Winter riding, photography, and fat bikes are addressed in our ‘Readers Write’ installment this week.
Our new column answers reader questions on gear, adventure, and the outdoors. We’ll tackle a few each week. Send your questions to firstname.lastname@example.org.
Question On Winter Biking
Hello, I came across your article on winter bikes. Very interesting set up. My question: How do you find that the narrow, studded tires handle deep or frozen, rutted snow? I commuted for three winters and struggled after heavy snowfall followed by a cold snap, where car tire ruts became frozen. –Brent L. (Winnipeg, Manitoba)
Those conditions you describe are common in Minneapolis where GearJunkie is based and we bike-commute, with weeks of “death ice ruts” on the roads some years. (See photo below, and this report describes the situation in detail.) In short, you probably want fatter tires in places like Winnipeg. For most major cities in North America, 700c tires (possibly with studs) can work, as the roads are often plowed to the pavement or the snow melts in the hours or days after it falls.
In more northerly latitudes where ice and snow (and, even worse, ice ruts) stick on the roads, then you’re going to be safer with non-narrow tires. You simply will plow through the white stuff better with wider rubber, and the icy ruts are less of an issue. Traction is another obvious advantage.
In Minneapolis, which has a large winter-riding scene, the camp is split — most of the bike messengers and faster winter riders we know stay skinny, with many even eschewing studs, too. Then some of the guys who have longer commutes swear by mountain bike tires or fat bikes.
In many circumstances the skinny tires cut through the snow, though anything deeper than three or so inches and you’ll be spinning out. On storm days we prefer a fat bike. When the pavement is more clear, we lean toward the speed of skinnier tires on the road.
Expert Panel: 20 ‘Hacks’ For Better Wintertime Biking
These tips and tricks will keep you upright and warm while cycling in the snow and cold of winter. Read more…
Outdoor Photos, Technique & Advice
Can you give me some general advice on shooting photography for the outdoors? My photography skills are still very much in development, so any tips you may have are welcome. –Aidan C. (Madison, Wis.)
It’s difficult to give photography advice remotely without showing someone, and your camera type will dictate a lot with shooting technique. But a few tips we give to our contributors are below.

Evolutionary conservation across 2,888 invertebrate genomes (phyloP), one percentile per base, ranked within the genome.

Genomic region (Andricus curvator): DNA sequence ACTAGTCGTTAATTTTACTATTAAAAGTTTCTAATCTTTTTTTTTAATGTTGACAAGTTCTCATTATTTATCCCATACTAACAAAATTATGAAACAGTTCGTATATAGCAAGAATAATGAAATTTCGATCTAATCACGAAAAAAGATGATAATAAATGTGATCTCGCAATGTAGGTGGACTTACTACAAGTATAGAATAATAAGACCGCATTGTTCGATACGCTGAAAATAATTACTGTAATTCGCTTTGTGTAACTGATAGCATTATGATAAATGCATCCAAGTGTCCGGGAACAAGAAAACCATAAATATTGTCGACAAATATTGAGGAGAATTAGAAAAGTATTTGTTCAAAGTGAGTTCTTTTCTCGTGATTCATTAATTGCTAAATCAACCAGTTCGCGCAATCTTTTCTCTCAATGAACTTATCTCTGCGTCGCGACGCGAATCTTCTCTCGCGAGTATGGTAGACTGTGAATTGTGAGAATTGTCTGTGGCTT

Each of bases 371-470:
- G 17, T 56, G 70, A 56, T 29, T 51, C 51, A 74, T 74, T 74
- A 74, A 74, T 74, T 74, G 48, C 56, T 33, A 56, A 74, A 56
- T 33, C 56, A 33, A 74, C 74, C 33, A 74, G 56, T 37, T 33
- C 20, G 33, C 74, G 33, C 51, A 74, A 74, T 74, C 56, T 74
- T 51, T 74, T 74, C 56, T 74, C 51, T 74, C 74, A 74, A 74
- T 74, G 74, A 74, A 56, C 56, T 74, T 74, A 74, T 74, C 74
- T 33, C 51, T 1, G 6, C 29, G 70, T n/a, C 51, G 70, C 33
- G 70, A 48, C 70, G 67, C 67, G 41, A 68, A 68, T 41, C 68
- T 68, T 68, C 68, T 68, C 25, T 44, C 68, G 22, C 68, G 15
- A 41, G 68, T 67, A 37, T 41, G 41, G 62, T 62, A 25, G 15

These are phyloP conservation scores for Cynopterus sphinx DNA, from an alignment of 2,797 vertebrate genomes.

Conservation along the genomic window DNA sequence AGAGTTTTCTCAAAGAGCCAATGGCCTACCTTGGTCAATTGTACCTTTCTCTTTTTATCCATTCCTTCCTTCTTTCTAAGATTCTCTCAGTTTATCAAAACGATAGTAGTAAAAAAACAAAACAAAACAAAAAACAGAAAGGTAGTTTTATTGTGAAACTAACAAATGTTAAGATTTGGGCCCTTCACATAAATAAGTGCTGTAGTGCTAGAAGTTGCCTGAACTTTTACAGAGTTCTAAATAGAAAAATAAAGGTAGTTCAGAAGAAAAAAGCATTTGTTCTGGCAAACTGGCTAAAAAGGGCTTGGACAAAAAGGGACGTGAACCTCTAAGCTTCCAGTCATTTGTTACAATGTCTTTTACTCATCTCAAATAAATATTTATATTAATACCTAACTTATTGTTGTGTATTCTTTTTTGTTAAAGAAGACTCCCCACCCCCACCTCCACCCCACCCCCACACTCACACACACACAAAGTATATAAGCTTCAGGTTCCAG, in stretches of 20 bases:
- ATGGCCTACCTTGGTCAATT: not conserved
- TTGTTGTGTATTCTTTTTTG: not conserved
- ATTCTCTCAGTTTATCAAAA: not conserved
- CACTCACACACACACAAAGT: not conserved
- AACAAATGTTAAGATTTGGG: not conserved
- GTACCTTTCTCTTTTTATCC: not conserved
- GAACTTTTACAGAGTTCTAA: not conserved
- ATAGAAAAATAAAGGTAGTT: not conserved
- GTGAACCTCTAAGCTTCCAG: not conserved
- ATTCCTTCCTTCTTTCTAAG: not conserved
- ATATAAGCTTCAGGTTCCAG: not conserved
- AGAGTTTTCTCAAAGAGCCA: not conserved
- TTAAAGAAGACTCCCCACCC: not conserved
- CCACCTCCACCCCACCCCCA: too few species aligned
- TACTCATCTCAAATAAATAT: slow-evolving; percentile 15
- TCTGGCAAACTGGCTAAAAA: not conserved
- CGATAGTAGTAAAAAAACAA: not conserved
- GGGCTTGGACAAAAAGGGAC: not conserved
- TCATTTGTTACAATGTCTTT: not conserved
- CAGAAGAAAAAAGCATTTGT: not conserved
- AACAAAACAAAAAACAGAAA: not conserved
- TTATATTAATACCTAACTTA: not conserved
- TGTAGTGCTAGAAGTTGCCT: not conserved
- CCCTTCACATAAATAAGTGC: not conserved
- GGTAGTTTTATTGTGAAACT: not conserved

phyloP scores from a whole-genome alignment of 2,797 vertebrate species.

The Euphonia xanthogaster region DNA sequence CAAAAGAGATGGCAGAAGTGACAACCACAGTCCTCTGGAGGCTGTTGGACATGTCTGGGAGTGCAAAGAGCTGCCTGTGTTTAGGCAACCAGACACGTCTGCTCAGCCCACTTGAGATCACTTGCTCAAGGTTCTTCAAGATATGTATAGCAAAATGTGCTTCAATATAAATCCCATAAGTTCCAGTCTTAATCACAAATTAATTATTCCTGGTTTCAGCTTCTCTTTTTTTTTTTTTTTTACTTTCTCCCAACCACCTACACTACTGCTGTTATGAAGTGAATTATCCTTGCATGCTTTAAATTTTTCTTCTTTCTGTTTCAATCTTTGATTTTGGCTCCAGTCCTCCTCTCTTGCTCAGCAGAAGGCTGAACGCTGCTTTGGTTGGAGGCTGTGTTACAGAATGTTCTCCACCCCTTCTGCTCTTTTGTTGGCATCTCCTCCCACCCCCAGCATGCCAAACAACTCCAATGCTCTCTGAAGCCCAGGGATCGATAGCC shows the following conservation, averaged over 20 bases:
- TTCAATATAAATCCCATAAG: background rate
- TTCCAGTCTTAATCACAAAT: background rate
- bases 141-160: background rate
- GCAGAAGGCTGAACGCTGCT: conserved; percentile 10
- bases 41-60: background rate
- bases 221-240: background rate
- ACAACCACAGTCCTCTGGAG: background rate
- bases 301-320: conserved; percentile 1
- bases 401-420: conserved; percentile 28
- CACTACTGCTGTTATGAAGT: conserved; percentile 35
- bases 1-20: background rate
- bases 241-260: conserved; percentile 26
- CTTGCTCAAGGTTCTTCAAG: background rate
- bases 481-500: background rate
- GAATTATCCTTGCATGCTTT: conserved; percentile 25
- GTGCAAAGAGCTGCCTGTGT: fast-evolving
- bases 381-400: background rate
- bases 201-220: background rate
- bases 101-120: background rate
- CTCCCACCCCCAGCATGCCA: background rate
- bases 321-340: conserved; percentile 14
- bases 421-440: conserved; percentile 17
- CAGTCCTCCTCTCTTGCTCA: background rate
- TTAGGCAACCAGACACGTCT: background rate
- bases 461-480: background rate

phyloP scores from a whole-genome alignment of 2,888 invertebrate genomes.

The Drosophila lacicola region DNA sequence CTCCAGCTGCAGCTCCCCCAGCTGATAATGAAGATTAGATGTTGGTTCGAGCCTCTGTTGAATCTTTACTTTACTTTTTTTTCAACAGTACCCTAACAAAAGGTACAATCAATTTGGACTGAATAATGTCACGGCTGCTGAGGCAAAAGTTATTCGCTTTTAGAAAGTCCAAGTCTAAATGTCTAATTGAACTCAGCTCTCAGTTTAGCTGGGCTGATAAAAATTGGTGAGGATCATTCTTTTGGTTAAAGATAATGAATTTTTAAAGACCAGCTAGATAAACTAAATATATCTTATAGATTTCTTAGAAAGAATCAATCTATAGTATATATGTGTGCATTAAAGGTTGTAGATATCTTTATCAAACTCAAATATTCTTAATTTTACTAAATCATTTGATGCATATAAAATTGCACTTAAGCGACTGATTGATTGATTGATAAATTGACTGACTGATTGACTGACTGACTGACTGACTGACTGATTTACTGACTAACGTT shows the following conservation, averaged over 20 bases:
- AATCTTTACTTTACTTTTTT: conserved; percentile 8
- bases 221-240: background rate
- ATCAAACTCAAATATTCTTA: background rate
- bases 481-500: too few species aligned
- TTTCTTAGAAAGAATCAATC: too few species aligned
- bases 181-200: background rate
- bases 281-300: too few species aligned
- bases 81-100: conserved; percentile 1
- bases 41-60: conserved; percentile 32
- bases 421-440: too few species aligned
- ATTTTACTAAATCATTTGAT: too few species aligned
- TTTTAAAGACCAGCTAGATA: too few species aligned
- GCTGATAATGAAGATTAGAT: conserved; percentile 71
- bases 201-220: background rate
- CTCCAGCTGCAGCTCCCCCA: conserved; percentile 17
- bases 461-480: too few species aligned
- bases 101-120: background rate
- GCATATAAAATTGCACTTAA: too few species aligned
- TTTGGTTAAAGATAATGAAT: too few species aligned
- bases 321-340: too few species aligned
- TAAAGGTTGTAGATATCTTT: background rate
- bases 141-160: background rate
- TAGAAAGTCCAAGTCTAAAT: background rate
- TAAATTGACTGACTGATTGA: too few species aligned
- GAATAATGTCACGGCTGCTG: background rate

Subject. Your photo should have a strong subject, not a bunch of things going on that “capture the scene.” Avoid clutter in background — is there a random truck driving by? Is there someone in the frame who has nothing to do with the subject you’re shooting? Make sure the background of your photo is clean and clear of distractions.
Decisive Moment. Photography is a wonderful medium for capturing action. Try to catch the “decisive moment” and you’ll stand out from the crowd. That means a climber pulling or falling at the crux, a mountain biker mid-air, or a fly fisherman setting the hook.
Lighting. When shooting, make sure there are no back-lit scenes; light should be coming toward the subject, not from behind it. Don’t have dabbled sunlight on someone’s face. If possible, shoot in the shade or shoot on cloudy days, not in direct sun. It’s more difficult to get an even photo in sharp sunlight.
Sharpness. We see a lot of contributors’ photos that are slightly “soft,” meaning a little out of focus. For GearJunkie, in focus and “sharp” shots are requisite. Low lighting is a common cause. As is camera shake, or a moving subject. Learn to control your camera’s settings, including ISO, shutter speed, aperture, and more, to capture sharp images in any situation.
Photo Orientation. For online use, horizontally-oriented photos rule. Don’t twist the camera to vertical and make tall images. Granted, some photos necessitate the vertical aspect, but for most photography keeping the camera level results in the most widely usable pictures.
Get Close. Many photographers fear or avoid getting too close. We love close-up shots. Focus on the hand crimping a climbing hold, or the frozen beard on a skier; get close. These kind of images direct a viewer to see one particular thing and often are vastly more effective than revealing a whole scene.
–Send your questions on adventure and gear to to email@example.com.